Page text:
Contact 2: A seller’s perspective of the crazy St. Louis real estate market

ST. LOUIS – “We had 33 different showings on our house. We had 12 offers that came in. Out of those 12 offers, every single one of those was over asking price, which is just crazy to think about. Most of them had very few contingencies, if any,” said St. Louis County resident Tim Rhame.

Welcome to the St. Louis real estate market in 2021. Amy and Tim Rhame’s situation might not be the norm, but it’s far from the exception right now.

“It’s pretty crazy. It’s good problem to have for most sellers, but it can get nuts,” said Ben Faser, the Rhames’ realtor.

Faser counsels his clients to remain cautious despite the craziness.

“I have people reaching out to me all the time saying, ‘I’m thinking about selling my house.’ My first question to them is, ‘Do you have somewhere to go?’” he said.

A crucial question considering the latest housing report from St. Louis Realtors. Year to year, inventory is down more than 40%. The average home sold in 28 days compared to 42. Faser says price remains one of the key drivers.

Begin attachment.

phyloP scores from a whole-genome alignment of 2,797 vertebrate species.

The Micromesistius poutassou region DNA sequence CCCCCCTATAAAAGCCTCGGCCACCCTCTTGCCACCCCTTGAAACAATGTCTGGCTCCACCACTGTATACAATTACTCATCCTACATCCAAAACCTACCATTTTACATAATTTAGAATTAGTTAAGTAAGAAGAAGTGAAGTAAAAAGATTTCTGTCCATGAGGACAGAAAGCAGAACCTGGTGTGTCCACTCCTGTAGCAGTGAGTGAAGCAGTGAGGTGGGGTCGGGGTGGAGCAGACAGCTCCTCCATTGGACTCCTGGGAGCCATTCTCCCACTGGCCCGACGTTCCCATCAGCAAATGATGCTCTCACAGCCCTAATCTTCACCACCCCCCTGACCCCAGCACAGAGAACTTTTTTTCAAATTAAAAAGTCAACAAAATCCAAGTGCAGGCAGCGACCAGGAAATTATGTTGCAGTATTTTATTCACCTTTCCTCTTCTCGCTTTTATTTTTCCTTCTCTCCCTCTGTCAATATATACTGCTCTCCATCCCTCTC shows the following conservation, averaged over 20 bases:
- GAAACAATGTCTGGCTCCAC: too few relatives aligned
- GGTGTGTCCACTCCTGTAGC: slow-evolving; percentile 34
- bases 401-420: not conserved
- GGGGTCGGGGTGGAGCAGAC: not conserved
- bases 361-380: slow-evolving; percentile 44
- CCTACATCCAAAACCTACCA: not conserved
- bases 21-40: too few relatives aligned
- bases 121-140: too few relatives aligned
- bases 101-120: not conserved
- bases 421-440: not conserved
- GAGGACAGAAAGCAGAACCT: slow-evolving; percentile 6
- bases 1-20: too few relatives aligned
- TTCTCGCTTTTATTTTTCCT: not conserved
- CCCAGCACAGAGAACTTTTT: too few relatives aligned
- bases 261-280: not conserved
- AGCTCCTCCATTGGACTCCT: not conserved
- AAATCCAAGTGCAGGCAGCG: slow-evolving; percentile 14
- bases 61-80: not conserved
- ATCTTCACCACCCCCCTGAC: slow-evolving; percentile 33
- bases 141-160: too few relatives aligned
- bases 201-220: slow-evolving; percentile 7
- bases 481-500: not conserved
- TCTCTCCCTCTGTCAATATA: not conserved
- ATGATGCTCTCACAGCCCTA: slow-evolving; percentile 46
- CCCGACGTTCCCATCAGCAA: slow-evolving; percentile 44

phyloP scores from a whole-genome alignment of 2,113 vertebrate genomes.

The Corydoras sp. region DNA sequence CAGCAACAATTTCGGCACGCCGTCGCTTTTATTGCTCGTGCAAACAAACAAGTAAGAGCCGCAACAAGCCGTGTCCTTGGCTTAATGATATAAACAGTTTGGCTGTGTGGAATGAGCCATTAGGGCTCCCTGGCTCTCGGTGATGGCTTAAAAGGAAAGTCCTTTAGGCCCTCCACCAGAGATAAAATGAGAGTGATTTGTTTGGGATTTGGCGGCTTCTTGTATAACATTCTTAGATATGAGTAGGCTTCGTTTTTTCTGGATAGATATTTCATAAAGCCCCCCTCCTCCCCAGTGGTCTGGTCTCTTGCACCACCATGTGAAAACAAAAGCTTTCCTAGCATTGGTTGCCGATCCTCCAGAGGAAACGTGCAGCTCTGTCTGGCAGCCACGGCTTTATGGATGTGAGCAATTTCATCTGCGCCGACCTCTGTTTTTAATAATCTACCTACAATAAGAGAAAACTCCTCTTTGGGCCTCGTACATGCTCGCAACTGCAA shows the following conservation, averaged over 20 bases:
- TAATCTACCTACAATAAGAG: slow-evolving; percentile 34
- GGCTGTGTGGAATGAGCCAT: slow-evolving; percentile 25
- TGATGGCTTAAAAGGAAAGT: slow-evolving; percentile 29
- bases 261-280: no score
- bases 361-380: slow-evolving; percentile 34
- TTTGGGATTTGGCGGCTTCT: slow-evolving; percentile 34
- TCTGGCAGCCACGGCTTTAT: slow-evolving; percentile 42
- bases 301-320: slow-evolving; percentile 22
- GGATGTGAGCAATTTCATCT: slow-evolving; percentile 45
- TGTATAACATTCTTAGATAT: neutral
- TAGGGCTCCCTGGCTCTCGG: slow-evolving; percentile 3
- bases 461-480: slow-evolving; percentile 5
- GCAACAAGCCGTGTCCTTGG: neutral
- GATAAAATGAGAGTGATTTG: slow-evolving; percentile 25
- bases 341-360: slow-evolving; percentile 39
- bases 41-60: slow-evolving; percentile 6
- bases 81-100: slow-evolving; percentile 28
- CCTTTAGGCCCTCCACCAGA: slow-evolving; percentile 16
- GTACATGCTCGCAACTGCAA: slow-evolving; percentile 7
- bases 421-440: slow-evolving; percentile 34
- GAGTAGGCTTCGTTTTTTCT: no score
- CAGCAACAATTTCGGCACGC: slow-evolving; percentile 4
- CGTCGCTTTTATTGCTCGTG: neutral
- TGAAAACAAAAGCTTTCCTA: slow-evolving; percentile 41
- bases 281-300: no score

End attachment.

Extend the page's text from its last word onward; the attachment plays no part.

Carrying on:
“If you get caught up in the stories of 30, 40, 50 (thousand dollars) over asking price but you start too high, the buyer pool is so educated right now, and they know when something is overpriced. They’ll wait. We’ll know immediately if we’re not in the right ballpark because we won’t get showings,” Faser said.

Sellers should also consider potential tax implications. Attorney Alex Curcuru explained the “principal residence exclusion” to KMOX’s Megan Lynch.

“So long as you both own and use your residence for two of the most recent five years, you can exclude up to as a single person, $250,000 in gains. As a married couple, up to $500,000 in gains,” Curcuru said.

If you’re selling, but haven’t lived your home two years, Curcuru says there’s a partial exclusion.

“Where you can essentially count the days,” he said. “For those that may have more than $500,000 for a married couple, they may want to consider and make sure the basis they’re reporting, what they put into the house, is accounted for as well.”

The Rhame residence is proof the concept of a forever home may be forever changed. Five years after moving in, they’re moving on. They bought a home off market from a friend of a friend.

“When I went to the other neighborhood, I saw the kids, talked to the neighbors. They also think their neighborhood is the best neighborhood,” Rhame said. “I think my neighborhood is the best neighborhood. Maybe we’ll find another great neighborhood with great neighbors.”

FOX 2